Continuing Spring Break on the Big Island - Day 4
We spent the morning playing at the resort. We also watched other tourists swim with the dolphins in the lagoon as part of the Hilton’s Dolphin Quest.
Just before lunch, we drove down Ali’i (Chief) Drive to the Kuano’o Battlefield:
In 1819, King Kamehameha II lifted the Kapu (off limits), thus freeing the Hawaiians from a rigid religion that enforced its prohibitions with death. The king abolished the Kapu by simply eating with women. The king's cousin, Kekuaokalni, was the spiritual leader and challenged the king’s action. Kekuaokalni and his wife lost their lives in battle. They were buried in the terrace graves created by the battleground. A gravel path runs alongside the burial grounds, leading to a jumping spot called End of the World. While it may be fun to jump 35 feet into the water below, swimmers have to scale the cliff rock to return to their cars.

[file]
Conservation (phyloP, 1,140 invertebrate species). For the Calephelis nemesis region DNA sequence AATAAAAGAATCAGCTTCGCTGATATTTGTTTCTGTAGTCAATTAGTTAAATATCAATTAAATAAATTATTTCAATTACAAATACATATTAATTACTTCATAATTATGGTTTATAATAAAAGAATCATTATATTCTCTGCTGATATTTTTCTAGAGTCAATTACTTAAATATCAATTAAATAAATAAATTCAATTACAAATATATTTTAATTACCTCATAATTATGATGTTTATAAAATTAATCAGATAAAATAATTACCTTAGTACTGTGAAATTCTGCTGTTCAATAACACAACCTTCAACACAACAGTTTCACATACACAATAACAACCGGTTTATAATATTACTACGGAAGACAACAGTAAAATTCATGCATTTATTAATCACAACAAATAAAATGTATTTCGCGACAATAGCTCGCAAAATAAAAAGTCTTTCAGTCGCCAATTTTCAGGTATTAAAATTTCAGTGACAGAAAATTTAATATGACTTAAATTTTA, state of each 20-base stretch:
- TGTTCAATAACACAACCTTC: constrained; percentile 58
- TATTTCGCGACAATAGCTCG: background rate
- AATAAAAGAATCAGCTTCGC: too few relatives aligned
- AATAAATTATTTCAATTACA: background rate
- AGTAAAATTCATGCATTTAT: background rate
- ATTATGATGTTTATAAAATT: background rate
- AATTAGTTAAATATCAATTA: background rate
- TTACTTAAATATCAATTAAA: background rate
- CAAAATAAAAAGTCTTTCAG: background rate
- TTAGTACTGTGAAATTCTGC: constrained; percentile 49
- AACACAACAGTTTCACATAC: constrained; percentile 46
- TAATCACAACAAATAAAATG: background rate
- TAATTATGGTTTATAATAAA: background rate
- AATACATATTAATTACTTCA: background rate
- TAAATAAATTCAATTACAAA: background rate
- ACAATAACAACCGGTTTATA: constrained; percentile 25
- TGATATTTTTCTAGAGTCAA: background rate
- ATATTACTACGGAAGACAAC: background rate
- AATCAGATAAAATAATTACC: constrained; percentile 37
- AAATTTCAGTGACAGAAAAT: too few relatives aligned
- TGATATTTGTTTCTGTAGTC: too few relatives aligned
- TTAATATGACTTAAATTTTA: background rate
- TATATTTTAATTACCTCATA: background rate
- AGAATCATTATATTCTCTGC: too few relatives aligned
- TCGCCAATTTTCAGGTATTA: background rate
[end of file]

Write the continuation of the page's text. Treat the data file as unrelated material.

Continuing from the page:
We drove back towards Kona and stopped at the Outrigger Keauhou Beach Resort. The resort offers convenient parking for the recently restored Ke’eku Heiau (temple) in the shallow water:
King Kamehameha sacrificed Kamalalawalu, the King of Maui, on this temple. The incident is documented by the accompanying petroglyphs etched into the lava stones. Hawaiians claim the land in front of the heiau is cursed - it remains a vacant lot after a series of failed businesses.
After lunch, we briefly walked around Kona, including the:
-‘Ahu’ena Heiau, King Kamehameha’s personal temple
- Hulihe’e Palace, a Royal Residence loving restored by the Daughters of Hawaii
- Mokuaikau Church, the first Christian church built in the Hawaiian Islands
We flew back from Kona to Honolulu, leaving the lava fields and active volcanoes behind us. Indeed, there is no place like the Big Island of Hawai’i.